Answers to frequently asked questions about voting in NYC
How can I stay safe from (COVID-19) while voting?
All New Yorkers can choose to vote by mail or vote early in-person starting 10 days before Election Day. Visit our Voting and Coronavirus (COVID-19) page for the latest updates.
What’s on the ballot this election?
You can find out about candidates and ballot questions by visiting NYC Votes’ online Voter Guide. A printed Guide is also mailed to voters when local offices (such as mayor and City Council member) or ballot questions are on the ballot.
Where do I go to vote?
You should receive a voter card in the mail 2–3 weeks after registering to vote that contains your poll site information. You can also check online by using the Board of Elections poll site locator.
How can I check If I’m registered to vote?
Use the Voter Registration Look-up to check your registration status online, or call 866-VOTE-NYC (212-487-5496 for the hearing impaired) for assistance.
Could my registration have expired?
Your registration has no expiration date. Check your registration status online at voterlookup.elections.ny.gov (you will need to enter your county, name, date of birth, and zip code), or call 866-VOTE-NYC (TTY-212-487-5496 for the hearing impaired) for assistance.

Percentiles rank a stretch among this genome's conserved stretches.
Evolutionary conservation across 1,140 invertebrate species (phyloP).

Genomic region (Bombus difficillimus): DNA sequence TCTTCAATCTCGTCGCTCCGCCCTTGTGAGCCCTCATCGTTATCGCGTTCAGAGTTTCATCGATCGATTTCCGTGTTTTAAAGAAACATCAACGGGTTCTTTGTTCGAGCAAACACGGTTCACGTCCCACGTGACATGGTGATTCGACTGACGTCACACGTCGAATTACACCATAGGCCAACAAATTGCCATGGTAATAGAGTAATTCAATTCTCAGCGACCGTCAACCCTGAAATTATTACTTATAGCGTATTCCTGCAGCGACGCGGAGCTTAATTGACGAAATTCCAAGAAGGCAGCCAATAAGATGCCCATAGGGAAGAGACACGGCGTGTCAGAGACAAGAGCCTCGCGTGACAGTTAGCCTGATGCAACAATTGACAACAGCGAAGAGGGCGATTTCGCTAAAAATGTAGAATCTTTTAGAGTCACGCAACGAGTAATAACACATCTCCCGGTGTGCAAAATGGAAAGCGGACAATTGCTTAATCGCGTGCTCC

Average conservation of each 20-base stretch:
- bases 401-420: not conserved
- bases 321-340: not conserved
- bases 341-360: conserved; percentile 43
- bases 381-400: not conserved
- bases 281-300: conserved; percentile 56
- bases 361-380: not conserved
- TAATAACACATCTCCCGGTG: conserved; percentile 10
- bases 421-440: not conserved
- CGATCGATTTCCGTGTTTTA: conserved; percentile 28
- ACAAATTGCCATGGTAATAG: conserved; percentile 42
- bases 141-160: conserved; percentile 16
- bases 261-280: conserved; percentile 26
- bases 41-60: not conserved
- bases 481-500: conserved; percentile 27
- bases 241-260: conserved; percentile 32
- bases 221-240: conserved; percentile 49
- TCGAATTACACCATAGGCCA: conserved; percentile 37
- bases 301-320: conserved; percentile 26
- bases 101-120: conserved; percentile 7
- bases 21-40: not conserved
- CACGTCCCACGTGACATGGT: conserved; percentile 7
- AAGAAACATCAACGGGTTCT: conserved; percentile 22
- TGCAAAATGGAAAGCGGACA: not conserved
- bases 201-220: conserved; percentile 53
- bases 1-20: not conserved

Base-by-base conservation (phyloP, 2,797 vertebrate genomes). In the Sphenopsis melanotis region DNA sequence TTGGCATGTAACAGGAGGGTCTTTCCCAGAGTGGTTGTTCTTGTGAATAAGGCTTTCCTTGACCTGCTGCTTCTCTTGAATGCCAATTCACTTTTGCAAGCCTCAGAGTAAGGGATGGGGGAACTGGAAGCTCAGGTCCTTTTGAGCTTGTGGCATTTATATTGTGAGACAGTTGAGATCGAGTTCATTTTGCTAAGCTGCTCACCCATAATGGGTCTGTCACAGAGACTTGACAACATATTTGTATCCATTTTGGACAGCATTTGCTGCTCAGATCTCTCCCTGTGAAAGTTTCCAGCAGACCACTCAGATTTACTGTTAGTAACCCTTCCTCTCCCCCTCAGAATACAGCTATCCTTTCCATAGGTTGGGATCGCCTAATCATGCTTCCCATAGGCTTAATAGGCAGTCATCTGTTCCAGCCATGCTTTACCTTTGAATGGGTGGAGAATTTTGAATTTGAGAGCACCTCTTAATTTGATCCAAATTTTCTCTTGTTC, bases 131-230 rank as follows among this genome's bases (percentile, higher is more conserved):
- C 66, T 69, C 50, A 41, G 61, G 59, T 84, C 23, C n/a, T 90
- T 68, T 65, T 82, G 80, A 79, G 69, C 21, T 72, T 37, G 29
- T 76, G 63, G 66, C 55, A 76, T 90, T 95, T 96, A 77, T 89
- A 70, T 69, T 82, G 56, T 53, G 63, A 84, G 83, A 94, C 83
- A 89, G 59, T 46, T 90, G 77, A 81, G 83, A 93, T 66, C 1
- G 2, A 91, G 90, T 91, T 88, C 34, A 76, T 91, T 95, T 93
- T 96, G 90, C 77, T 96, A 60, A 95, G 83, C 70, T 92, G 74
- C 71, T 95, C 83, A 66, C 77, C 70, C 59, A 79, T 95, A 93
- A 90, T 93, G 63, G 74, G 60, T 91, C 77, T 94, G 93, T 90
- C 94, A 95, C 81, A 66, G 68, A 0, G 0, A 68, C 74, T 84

What if I moved within New York City since the last time I voted?
When you move, you should change your address with the BOE by submitting a new voter registration form. Fill in the box labeled “Voting information that has changed” by entering your new and old addresses, check the box for the party you wish to be enrolled in (do this even if you were enrolled in a party at your old address), and provide any other requested information. You may also update your information through the NYS Department of Motor Vehicles website.
Your change of address must be received by the BOE by October 14, 2020. Call 866-VOTE-NYC to find out whether your change of address has been processed.
I have a disability and need help voting. What resources are there for me?
You have the right to request and receive assistance from anyone of your choice (except your employer or union representative) while you are at the polls. You can also ask any of the poll workers at your poll site for help, or ask to use the ballot marking device (BMD). You can use the BMD either to see the ballot on a display screen or listen to your choices through headphones. You also have the right to vote absentee if you’re unable to get to the polls.
What if my name is not in the voter book when I sign in to vote?
First, make sure you are signing in at the correct table for your assembly and election district. If you are at the correct table but still not on the poll list, you can request an affidavit ballot. After the election, the Board of Elections will check its records and your vote will be counted if you were eligible to vote. If not, you will receive a notice that you were not eligible to vote with a registration form for future elections.
What is an affidavit ballot?